Ninety-seven people from ages zero to 64 have died in connection with contracting the flu this season in California alone.
Newly released numbers of flu deaths in the third week of 2018 revealed 23 deaths in the week according to the California Department of Public Health (CDPH).
Every state in the nation except Hawaii saw widespread flu activity in the third week of 2018 according to the Centers for Disease Control and Prevention (CDC). California had high, but not the highest level of influenza activity among U.S. states in that week.
Numbers of those fighting the H3N2 strain of flu this season have been higher than expected according to the Sacrament Bee. This year’s fatality count has already surpassed the 95 fatalities seen is all of the 2016-2017 season.
UC Davis Health infectious disease expert Dr. Christian Sandrock blamed the less effectiveness of this season’s flu vaccine on mutations that occurred during the cultivation of the virus included in the vaccine during a period of the virus’ growth. The Bee reported that according to Sandrock, the World Health Organization chose the right virus for the vaccine back in March or April of 2017, but the mutation is what has caused the vaccine to be less effective.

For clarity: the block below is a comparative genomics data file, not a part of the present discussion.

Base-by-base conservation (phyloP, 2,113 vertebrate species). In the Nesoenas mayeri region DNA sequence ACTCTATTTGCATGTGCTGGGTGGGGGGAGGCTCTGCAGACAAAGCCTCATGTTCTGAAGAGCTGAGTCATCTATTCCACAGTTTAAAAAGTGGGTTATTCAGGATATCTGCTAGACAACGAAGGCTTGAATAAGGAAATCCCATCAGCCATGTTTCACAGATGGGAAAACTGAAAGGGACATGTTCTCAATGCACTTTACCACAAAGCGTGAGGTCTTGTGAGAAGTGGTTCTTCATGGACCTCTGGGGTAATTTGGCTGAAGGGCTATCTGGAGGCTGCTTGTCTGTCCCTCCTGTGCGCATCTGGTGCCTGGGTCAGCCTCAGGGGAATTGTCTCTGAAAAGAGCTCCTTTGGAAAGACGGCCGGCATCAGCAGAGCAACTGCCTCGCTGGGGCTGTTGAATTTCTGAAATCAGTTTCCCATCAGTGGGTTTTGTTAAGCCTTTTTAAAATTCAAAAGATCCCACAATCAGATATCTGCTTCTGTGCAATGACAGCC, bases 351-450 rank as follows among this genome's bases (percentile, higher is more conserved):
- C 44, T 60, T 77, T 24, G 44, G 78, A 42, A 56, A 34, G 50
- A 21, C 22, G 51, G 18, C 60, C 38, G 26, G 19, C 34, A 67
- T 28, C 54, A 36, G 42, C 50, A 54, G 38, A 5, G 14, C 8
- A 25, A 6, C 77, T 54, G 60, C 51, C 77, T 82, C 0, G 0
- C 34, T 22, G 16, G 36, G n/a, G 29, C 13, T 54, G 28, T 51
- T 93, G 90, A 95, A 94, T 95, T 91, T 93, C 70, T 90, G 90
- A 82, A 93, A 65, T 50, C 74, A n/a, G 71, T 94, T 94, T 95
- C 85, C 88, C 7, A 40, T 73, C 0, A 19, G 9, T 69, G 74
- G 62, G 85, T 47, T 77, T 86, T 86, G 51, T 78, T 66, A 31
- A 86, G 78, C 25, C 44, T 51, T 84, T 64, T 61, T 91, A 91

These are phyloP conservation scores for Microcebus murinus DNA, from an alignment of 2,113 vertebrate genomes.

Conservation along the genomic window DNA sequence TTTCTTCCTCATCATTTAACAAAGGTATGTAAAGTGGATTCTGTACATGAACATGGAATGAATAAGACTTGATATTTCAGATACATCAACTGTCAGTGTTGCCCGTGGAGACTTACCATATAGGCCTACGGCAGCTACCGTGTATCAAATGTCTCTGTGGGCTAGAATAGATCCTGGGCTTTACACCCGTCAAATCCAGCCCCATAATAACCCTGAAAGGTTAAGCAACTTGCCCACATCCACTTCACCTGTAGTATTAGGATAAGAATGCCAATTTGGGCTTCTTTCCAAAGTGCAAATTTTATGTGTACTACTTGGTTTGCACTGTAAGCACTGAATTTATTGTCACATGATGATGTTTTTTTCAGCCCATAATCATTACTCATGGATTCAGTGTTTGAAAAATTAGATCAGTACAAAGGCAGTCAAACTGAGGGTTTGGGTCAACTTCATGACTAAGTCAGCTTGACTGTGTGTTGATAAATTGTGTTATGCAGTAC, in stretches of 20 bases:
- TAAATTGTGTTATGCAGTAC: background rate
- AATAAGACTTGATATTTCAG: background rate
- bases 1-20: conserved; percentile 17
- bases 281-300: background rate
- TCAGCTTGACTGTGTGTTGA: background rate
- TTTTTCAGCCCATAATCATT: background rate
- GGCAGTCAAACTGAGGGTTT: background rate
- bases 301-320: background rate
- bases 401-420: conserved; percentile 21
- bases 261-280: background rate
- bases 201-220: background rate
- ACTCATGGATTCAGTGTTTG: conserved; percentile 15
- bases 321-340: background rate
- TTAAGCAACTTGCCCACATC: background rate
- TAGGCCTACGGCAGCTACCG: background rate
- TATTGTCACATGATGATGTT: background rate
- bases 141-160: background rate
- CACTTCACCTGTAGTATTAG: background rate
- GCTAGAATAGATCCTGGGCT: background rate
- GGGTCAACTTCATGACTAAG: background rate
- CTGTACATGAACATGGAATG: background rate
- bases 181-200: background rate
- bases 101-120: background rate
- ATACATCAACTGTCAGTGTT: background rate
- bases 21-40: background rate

Sandrock put the “efficacy” of the vaccine at 20-30 percent, adding that it can still provide “some protection.”
The CDPH marks late December to early February as the timeframe during which typical flu activity peaks each year.
The CDC and Prevention has advised against use of the nasal form of the flu vaccine this flu season. While it does recommend flu vaccination, the organization also recommends that people who are not sick avoid those who are sick and those who are sick to stay home. Also recommended is washing hands often with soap and water, for at least 20 seconds at a time. Hand sanitizer may be used if soap and water are not available. Do not share utensils between sick and healthy people until after the utensils have been thoroughly washed.
Follow Michelle Moons on Twitter @MichelleDiana